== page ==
First, my ring got caught on the gate while I was walking through it, and I managed to bend my finger backwards. I didn't break it, but it did swell up. Then I was carrying a hay hook and tripped over the hay tarp, nearly skewering myself. That last accident was probably heard around the world. It's not the first time this accident has happened, which is why I get so angry when it does happen. I keep forgetting to correct the problem and then I pay for it later. I'm not lazy. I just can't hold information in my brain for more than a few seconds. I'm contemplating keeping a notepad and pen tied around my neck to help me get from Point A to Point B without forgetting why I was going there. Six times today I noted that the bathroom was out of T.P. and headed to the garage to get a fresh package, and six times I got to the garage only to wonder why I was there.

Anyway, the horse trailer window on my escape door has a flimsy latch. You may remember that a wind blew it open one day and the glass broke when it hit a fence post. Well, I usually either keep it open (swung down) or I tape it up. Since I have been trailering the horses so much, I've been keeping it open lately. However, I have to close it (swing it up) in order to open and close the escape door. So, I was closing the door and the flimsy latch on the window gave out, and the window swung down full force onto the top of my head. I screamed loud enough for the neighbors to hear, and am now sitting here with a bag on ice on my head. It's no wonder I can't remember anything with the number of freak head injuries I have had. After being in pain all day and then having all those bizarre things happening, I'm thinking today probably was not a good one to go on a trail ride anyway. I'm really not wimping out. I'm just superstitious.


BrownEyed Cowgirls said...

I'm superstitious too! It never hurts to pay attention to those events.

Oh man, your lucky that that door hitting you in the head didn't knock you out.

Thats awesome that you have made such progress with the filly. When I used to have a single horse trailer, I had to use the rump rope with EVERYTHING. Even horses that has tons of hauling didn't like to get in that tiny thing(thats one of the reasons I got rid of it). I don't usually suggest it to people though, because as you say, unless a horse is used to having ropes around their hindquarters, it can be a real wreck. Glad you could employ the technique and that it worked for you.

Twinville said...

Well, they say things happen in threes. So, you probably would have been safe after your three accidents happened :)

Like you, I sometimes wake up stiff and achy. It's embarassing to admit, but I've stayed in bed pretty late in the day or went back to bed in the afternoon.
Probably the best thing for aches and stiffness is getting up and moving around, but sometimes it just feels good to pamper myself and take it easy. I'm sure you understand what I mean :)

I'm sorry you've been having a rough time, though. I hope you feel better soon and that lots of positive stuff happens right away.

As you know I've been suffering from an allergic internalized reaction to poison ivy and havne't been able to ride or go anywhere for almost 2 weeks. It's been hell!
But over the weekend I got out with my neighbor to watch the Arabian Youth National in Albuquerque and then today I took Baby Doll for our first trail ride together. It was so GOOD to be back outside and active again. But I am SOOOO out-of-shape after being a slug for so long :(

You said:
"Bombay was whinnying and cheering her on as she confidently stepped each hind leg out of the trailer. She stood with her front feet still in for a while and smiled at me. I praised and petted her, and then she finished the job."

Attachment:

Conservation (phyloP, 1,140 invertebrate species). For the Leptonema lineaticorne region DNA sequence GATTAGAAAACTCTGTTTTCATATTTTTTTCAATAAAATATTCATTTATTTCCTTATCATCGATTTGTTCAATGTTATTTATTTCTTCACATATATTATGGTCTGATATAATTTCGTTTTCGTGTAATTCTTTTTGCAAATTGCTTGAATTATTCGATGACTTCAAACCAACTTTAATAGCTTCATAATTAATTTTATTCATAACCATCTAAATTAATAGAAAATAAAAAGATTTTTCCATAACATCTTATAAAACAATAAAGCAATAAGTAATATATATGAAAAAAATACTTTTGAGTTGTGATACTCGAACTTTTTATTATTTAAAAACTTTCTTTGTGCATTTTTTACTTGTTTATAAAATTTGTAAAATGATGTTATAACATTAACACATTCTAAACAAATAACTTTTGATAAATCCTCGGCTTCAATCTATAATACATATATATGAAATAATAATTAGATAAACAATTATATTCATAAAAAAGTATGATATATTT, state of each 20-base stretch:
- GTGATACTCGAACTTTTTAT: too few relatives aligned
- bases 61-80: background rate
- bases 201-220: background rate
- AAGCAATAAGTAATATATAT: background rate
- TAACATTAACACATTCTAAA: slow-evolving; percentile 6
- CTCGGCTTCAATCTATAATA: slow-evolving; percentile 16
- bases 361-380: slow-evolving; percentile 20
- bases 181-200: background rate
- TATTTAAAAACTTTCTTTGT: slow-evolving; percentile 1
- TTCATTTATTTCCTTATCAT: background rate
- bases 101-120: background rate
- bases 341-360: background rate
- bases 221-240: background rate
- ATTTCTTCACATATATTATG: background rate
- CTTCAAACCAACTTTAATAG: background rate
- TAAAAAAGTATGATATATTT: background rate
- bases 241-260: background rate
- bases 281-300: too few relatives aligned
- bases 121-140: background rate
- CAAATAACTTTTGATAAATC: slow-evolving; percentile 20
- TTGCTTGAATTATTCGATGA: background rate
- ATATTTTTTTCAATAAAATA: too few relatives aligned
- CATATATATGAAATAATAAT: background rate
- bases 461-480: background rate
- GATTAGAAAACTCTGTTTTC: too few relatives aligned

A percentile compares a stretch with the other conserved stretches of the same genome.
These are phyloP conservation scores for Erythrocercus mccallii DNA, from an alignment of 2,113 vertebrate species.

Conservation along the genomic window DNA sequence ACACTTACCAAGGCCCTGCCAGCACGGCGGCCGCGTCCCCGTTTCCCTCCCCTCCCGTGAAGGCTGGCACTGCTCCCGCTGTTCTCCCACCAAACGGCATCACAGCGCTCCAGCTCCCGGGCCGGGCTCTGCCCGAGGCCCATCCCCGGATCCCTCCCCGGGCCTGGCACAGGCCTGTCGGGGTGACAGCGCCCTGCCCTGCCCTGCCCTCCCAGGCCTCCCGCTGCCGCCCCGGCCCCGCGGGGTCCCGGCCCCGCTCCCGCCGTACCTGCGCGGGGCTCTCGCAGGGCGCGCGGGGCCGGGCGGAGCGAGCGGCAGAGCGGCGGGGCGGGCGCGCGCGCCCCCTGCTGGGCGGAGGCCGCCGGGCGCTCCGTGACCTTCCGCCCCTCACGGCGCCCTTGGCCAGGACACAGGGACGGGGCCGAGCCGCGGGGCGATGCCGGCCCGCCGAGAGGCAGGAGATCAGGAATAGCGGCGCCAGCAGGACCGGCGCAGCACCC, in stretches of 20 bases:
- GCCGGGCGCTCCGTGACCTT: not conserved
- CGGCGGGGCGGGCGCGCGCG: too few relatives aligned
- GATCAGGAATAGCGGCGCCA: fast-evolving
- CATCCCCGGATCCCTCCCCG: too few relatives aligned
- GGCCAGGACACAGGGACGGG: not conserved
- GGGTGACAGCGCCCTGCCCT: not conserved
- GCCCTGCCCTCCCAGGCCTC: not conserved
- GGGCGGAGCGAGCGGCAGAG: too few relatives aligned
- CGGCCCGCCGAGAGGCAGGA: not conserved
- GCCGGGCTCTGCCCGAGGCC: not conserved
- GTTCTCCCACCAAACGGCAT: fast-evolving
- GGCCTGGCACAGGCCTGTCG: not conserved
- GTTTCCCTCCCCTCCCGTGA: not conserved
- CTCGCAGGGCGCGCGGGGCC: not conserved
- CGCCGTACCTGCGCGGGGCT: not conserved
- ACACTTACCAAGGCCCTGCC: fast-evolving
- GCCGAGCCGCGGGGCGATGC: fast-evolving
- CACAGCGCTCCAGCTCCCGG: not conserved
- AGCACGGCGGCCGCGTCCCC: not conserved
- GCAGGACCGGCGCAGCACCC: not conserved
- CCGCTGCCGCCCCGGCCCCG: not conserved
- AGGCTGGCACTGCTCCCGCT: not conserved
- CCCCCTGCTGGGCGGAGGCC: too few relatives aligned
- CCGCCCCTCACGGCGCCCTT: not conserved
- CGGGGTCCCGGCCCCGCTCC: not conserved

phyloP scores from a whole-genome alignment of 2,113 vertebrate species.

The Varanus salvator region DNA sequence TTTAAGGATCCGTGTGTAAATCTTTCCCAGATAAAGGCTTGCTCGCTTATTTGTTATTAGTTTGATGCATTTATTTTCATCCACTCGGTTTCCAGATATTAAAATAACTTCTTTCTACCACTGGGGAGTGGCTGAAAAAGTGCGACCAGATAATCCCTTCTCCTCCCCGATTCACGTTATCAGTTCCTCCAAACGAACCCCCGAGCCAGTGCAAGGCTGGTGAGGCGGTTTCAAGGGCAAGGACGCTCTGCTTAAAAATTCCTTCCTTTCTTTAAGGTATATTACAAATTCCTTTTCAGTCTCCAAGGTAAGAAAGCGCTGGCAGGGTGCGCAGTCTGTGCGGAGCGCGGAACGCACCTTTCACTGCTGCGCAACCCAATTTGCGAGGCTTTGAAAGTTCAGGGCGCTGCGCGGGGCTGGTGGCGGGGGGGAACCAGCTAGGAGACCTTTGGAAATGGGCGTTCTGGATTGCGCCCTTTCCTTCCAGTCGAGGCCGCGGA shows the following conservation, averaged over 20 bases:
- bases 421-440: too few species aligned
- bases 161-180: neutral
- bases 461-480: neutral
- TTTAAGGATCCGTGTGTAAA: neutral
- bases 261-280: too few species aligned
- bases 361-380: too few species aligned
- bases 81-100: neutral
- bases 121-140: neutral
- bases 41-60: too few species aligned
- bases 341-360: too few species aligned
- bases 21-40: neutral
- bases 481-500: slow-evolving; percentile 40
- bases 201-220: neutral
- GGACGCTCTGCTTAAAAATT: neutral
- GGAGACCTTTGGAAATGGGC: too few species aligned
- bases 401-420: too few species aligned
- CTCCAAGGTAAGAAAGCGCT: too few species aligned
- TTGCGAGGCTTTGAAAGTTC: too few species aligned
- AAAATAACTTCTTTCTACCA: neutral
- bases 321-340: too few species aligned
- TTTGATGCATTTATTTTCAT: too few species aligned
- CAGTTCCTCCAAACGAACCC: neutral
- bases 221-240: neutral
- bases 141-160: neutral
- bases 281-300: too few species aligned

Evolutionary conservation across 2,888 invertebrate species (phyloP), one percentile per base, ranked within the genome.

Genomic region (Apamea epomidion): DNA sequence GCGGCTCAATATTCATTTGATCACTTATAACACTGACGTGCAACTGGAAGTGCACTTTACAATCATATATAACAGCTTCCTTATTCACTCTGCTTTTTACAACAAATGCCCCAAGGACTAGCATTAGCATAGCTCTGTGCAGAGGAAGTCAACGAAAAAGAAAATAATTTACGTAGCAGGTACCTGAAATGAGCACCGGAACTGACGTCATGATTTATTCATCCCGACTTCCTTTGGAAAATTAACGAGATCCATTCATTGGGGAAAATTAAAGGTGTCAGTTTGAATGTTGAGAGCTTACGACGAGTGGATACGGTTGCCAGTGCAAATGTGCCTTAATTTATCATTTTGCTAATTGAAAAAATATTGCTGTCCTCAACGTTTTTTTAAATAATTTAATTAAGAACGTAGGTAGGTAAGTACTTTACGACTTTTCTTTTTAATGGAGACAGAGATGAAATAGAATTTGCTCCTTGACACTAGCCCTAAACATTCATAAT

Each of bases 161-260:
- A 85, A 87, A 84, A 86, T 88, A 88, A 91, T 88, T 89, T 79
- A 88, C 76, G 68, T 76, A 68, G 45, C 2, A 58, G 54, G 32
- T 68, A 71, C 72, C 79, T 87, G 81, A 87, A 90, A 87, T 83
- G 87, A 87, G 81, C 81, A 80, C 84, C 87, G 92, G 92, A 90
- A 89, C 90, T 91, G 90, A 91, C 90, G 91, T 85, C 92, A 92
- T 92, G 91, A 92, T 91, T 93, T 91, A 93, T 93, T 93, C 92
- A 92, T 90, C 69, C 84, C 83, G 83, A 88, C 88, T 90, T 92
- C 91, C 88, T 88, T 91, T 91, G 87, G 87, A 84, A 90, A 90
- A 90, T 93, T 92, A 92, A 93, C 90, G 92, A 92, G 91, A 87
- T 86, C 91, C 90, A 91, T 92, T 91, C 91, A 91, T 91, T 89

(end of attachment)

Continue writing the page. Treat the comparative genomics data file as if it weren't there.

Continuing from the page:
The visuals this caused really made me smile. What wonderful horses you have and what a bright, creative and beautiful person you are, too.

AnnL said...

Hooray for Gabrielle!! And, hooray for you for keeping at it and figuring out what your horse needed!!

Ouch, sorry you had such a miserable day with all your accidents. I know what you mean about the forgetfullness and tripping over things. Been there, done that. :-( Definately a good idea not to go to the fair grounds--I think you would have been stretching your luck. Hope today is a better day for you!


Callie said...

Great work with your mare! Hey, do me a favor, get checked for Mutiple Sclerosis, please.....seriously........

Nuzzling Muzzles said...

BEC - I thought it was odd how the rump rope worked so well. No other pressure had any effect, but she understood having her hindquarters pulled forward. One time when the window hit me, it knocked me to my knees, but I've never been knocked unconscious by it.

Twinville - Thank you for the compliment. I'm glad you are healing. I know you must have been stir crazy.

Ann - That's what a lot of people say to me. Everyone admits memory problems and a lack of coordination. That's why I haven't been too concerned about my "issues".

Callie - I've been hesitant, because another MRI will be expensive, and if they actually find something, it will just escalate from there. Obviously, a part of me would rather not know. So many of my symptoms can be explained by other things, so I don't want to get sucked into more medical tests unless I know for sure that this just isn't old age setting in. My husband says he has all the same issues that I do.

Flying Lily said...

What a day - too much excitement! Some people swear by taking rings off for barn work - I never remember though. And I am suffering a bad case of boot envy re: your Ariats!!

Callie said...

NuzMuz, I understand and I did the same thing, until one morning I woke up with an acute vision change in one eye. That's how I ended up diagnosed and hind sight is 20/20. I'm still paying for one of my MRIs from last October. But I ended up with treatment and so far so good no episodes other than the damage already done. I thought my symtoms were other things too, but than I realized I'm not that old and you are younger than me, girl. Anyway, at least think about it and take care. :)